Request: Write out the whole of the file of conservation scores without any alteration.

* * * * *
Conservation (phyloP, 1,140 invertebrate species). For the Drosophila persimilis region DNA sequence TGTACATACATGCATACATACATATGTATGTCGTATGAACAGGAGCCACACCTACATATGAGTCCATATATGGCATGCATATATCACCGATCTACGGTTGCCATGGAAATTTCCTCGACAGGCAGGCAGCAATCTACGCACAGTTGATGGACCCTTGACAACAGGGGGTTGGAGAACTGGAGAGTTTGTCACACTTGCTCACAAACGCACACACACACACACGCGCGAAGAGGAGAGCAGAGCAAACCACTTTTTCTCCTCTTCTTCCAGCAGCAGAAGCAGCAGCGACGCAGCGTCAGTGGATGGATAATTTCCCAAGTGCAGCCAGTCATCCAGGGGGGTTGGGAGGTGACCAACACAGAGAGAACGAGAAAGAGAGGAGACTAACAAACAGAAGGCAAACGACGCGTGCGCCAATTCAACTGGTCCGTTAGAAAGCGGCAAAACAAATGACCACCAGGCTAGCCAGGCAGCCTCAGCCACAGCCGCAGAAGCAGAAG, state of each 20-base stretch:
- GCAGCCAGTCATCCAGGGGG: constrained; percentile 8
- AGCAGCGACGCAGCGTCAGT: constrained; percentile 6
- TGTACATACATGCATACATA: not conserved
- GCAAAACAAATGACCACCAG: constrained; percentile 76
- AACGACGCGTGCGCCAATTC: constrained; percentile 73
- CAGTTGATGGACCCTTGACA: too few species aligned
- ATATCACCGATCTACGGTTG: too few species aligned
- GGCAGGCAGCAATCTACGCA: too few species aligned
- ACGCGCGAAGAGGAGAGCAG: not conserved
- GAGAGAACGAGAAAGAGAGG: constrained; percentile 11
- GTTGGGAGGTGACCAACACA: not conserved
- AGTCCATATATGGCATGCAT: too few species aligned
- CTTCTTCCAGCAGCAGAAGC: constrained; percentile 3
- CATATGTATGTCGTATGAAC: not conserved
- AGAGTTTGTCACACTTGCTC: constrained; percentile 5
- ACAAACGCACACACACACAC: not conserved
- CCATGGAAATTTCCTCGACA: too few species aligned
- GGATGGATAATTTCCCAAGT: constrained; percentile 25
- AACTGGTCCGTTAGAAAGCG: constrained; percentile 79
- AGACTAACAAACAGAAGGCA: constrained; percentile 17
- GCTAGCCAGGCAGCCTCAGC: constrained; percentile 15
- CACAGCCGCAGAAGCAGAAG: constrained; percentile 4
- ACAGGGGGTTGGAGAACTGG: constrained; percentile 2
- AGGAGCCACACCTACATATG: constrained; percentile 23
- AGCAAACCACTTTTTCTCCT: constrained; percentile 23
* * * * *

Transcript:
Conservation (phyloP, 1,140 invertebrate species). For the Drosophila persimilis region DNA sequence TGTACATACATGCATACATACATATGTATGTCGTATGAACAGGAGCCACACCTACATATGAGTCCATATATGGCATGCATATATCACCGATCTACGGTTGCCATGGAAATTTCCTCGACAGGCAGGCAGCAATCTACGCACAGTTGATGGACCCTTGACAACAGGGGGTTGGAGAACTGGAGAGTTTGTCACACTTGCTCACAAACGCACACACACACACACGCGCGAAGAGGAGAGCAGAGCAAACCACTTTTTCTCCTCTTCTTCCAGCAGCAGAAGCAGCAGCGACGCAGCGTCAGTGGATGGATAATTTCCCAAGTGCAGCCAGTCATCCAGGGGGGTTGGGAGGTGACCAACACAGAGAGAACGAGAAAGAGAGGAGACTAACAAACAGAAGGCAAACGACGCGTGCGCCAATTCAACTGGTCCGTTAGAAAGCGGCAAAACAAATGACCACCAGGCTAGCCAGGCAGCCTCAGCCACAGCCGCAGAAGCAGAAG, state of each 20-base stretch:
- GCAGCCAGTCATCCAGGGGG: constrained; percentile 8
- AGCAGCGACGCAGCGTCAGT: constrained; percentile 6
- TGTACATACATGCATACATA: not conserved
- GCAAAACAAATGACCACCAG: constrained; percentile 76
- AACGACGCGTGCGCCAATTC: constrained; percentile 73
- CAGTTGATGGACCCTTGACA: too few species aligned
- ATATCACCGATCTACGGTTG: too few species aligned
- GGCAGGCAGCAATCTACGCA: too few species aligned
- ACGCGCGAAGAGGAGAGCAG: not conserved
- GAGAGAACGAGAAAGAGAGG: constrained; percentile 11
- GTTGGGAGGTGACCAACACA: not conserved
- AGTCCATATATGGCATGCAT: too few species aligned
- CTTCTTCCAGCAGCAGAAGC: constrained; percentile 3
- CATATGTATGTCGTATGAAC: not conserved
- AGAGTTTGTCACACTTGCTC: constrained; percentile 5
- ACAAACGCACACACACACAC: not conserved
- CCATGGAAATTTCCTCGACA: too few species aligned
- GGATGGATAATTTCCCAAGT: constrained; percentile 25
- AACTGGTCCGTTAGAAAGCG: constrained; percentile 79
- AGACTAACAAACAGAAGGCA: constrained; percentile 17
- GCTAGCCAGGCAGCCTCAGC: constrained; percentile 15
- CACAGCCGCAGAAGCAGAAG: constrained; percentile 4
- ACAGGGGGTTGGAGAACTGG: constrained; percentile 2
- AGGAGCCACACCTACATATG: constrained; percentile 23
- AGCAAACCACTTTTTCTCCT: constrained; percentile 23